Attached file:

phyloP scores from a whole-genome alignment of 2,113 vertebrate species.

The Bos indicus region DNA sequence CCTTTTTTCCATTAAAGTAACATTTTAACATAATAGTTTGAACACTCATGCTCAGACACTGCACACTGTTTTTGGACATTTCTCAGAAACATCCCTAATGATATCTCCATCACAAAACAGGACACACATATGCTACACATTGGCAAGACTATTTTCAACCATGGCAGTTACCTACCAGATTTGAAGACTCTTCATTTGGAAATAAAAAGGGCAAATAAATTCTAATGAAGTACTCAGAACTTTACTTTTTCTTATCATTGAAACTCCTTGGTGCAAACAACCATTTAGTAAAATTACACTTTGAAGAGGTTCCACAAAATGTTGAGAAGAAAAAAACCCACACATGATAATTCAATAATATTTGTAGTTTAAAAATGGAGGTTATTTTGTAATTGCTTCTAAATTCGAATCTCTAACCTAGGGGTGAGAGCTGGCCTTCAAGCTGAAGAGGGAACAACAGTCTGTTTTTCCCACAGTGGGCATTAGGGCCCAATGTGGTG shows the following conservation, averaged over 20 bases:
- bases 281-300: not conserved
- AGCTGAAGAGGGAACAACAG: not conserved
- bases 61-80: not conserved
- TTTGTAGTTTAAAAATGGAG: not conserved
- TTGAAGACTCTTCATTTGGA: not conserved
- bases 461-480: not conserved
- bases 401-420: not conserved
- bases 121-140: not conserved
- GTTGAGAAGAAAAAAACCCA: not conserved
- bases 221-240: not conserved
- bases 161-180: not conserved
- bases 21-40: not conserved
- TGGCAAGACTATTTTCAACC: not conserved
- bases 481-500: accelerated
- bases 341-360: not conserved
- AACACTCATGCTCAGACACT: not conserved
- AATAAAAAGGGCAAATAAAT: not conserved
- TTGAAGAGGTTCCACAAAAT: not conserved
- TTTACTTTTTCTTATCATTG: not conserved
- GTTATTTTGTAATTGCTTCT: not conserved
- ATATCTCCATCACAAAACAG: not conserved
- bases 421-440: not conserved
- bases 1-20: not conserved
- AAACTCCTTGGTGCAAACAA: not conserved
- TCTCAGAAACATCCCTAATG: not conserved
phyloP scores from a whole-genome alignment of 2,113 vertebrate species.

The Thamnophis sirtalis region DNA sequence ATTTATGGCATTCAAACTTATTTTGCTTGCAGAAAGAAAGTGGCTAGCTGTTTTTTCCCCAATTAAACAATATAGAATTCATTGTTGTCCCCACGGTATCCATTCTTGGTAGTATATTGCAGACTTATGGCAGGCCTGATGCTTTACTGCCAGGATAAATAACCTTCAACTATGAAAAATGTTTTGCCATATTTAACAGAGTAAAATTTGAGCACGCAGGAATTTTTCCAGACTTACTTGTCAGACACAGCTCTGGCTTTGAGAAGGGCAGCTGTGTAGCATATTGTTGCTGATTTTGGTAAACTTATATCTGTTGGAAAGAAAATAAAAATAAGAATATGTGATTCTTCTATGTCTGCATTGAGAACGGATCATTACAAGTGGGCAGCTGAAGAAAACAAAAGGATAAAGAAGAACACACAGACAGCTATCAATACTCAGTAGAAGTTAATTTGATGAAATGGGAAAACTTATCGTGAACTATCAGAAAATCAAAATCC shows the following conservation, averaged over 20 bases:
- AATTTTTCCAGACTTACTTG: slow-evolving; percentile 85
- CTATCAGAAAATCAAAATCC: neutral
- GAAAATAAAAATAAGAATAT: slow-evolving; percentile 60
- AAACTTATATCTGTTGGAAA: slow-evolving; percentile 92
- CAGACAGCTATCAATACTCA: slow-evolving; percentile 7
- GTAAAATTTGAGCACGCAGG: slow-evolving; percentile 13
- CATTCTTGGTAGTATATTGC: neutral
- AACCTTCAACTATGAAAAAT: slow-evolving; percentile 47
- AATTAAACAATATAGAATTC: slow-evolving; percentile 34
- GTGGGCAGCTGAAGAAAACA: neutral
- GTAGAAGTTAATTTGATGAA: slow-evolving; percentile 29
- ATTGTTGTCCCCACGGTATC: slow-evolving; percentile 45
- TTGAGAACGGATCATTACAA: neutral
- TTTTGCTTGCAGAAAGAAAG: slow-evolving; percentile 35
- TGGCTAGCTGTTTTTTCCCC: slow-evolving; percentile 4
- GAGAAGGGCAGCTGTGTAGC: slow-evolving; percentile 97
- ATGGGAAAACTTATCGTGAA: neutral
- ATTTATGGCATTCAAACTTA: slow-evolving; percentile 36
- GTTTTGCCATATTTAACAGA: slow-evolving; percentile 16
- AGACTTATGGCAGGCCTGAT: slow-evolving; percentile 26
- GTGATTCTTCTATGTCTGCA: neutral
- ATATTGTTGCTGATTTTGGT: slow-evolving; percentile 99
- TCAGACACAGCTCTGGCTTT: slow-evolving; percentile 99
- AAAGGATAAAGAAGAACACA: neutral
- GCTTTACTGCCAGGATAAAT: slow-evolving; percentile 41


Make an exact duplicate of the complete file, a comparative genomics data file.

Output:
phyloP scores from a whole-genome alignment of 2,113 vertebrate species.

The Bos indicus region DNA sequence CCTTTTTTCCATTAAAGTAACATTTTAACATAATAGTTTGAACACTCATGCTCAGACACTGCACACTGTTTTTGGACATTTCTCAGAAACATCCCTAATGATATCTCCATCACAAAACAGGACACACATATGCTACACATTGGCAAGACTATTTTCAACCATGGCAGTTACCTACCAGATTTGAAGACTCTTCATTTGGAAATAAAAAGGGCAAATAAATTCTAATGAAGTACTCAGAACTTTACTTTTTCTTATCATTGAAACTCCTTGGTGCAAACAACCATTTAGTAAAATTACACTTTGAAGAGGTTCCACAAAATGTTGAGAAGAAAAAAACCCACACATGATAATTCAATAATATTTGTAGTTTAAAAATGGAGGTTATTTTGTAATTGCTTCTAAATTCGAATCTCTAACCTAGGGGTGAGAGCTGGCCTTCAAGCTGAAGAGGGAACAACAGTCTGTTTTTCCCACAGTGGGCATTAGGGCCCAATGTGGTG shows the following conservation, averaged over 20 bases:
- bases 281-300: not conserved
- AGCTGAAGAGGGAACAACAG: not conserved
- bases 61-80: not conserved
- TTTGTAGTTTAAAAATGGAG: not conserved
- TTGAAGACTCTTCATTTGGA: not conserved
- bases 461-480: not conserved
- bases 401-420: not conserved
- bases 121-140: not conserved
- GTTGAGAAGAAAAAAACCCA: not conserved
- bases 221-240: not conserved
- bases 161-180: not conserved
- bases 21-40: not conserved
- TGGCAAGACTATTTTCAACC: not conserved
- bases 481-500: accelerated
- bases 341-360: not conserved
- AACACTCATGCTCAGACACT: not conserved
- AATAAAAAGGGCAAATAAAT: not conserved
- TTGAAGAGGTTCCACAAAAT: not conserved
- TTTACTTTTTCTTATCATTG: not conserved
- GTTATTTTGTAATTGCTTCT: not conserved
- ATATCTCCATCACAAAACAG: not conserved
- bases 421-440: not conserved
- bases 1-20: not conserved
- AAACTCCTTGGTGCAAACAA: not conserved
- TCTCAGAAACATCCCTAATG: not conserved
phyloP scores from a whole-genome alignment of 2,113 vertebrate species.

The Thamnophis sirtalis region DNA sequence ATTTATGGCATTCAAACTTATTTTGCTTGCAGAAAGAAAGTGGCTAGCTGTTTTTTCCCCAATTAAACAATATAGAATTCATTGTTGTCCCCACGGTATCCATTCTTGGTAGTATATTGCAGACTTATGGCAGGCCTGATGCTTTACTGCCAGGATAAATAACCTTCAACTATGAAAAATGTTTTGCCATATTTAACAGAGTAAAATTTGAGCACGCAGGAATTTTTCCAGACTTACTTGTCAGACACAGCTCTGGCTTTGAGAAGGGCAGCTGTGTAGCATATTGTTGCTGATTTTGGTAAACTTATATCTGTTGGAAAGAAAATAAAAATAAGAATATGTGATTCTTCTATGTCTGCATTGAGAACGGATCATTACAAGTGGGCAGCTGAAGAAAACAAAAGGATAAAGAAGAACACACAGACAGCTATCAATACTCAGTAGAAGTTAATTTGATGAAATGGGAAAACTTATCGTGAACTATCAGAAAATCAAAATCC shows the following conservation, averaged over 20 bases:
- AATTTTTCCAGACTTACTTG: slow-evolving; percentile 85
- CTATCAGAAAATCAAAATCC: neutral
- GAAAATAAAAATAAGAATAT: slow-evolving; percentile 60
- AAACTTATATCTGTTGGAAA: slow-evolving; percentile 92
- CAGACAGCTATCAATACTCA: slow-evolving; percentile 7
- GTAAAATTTGAGCACGCAGG: slow-evolving; percentile 13
- CATTCTTGGTAGTATATTGC: neutral
- AACCTTCAACTATGAAAAAT: slow-evolving; percentile 47
- AATTAAACAATATAGAATTC: slow-evolving; percentile 34
- GTGGGCAGCTGAAGAAAACA: neutral
- GTAGAAGTTAATTTGATGAA: slow-evolving; percentile 29
- ATTGTTGTCCCCACGGTATC: slow-evolving; percentile 45
- TTGAGAACGGATCATTACAA: neutral
- TTTTGCTTGCAGAAAGAAAG: slow-evolving; percentile 35
- TGGCTAGCTGTTTTTTCCCC: slow-evolving; percentile 4
- GAGAAGGGCAGCTGTGTAGC: slow-evolving; percentile 97
- ATGGGAAAACTTATCGTGAA: neutral
- ATTTATGGCATTCAAACTTA: slow-evolving; percentile 36
- GTTTTGCCATATTTAACAGA: slow-evolving; percentile 16
- AGACTTATGGCAGGCCTGAT: slow-evolving; percentile 26
- GTGATTCTTCTATGTCTGCA: neutral
- ATATTGTTGCTGATTTTGGT: slow-evolving; percentile 99
- TCAGACACAGCTCTGGCTTT: slow-evolving; percentile 99
- AAAGGATAAAGAAGAACACA: neutral
- GCTTTACTGCCAGGATAAAT: slow-evolving; percentile 41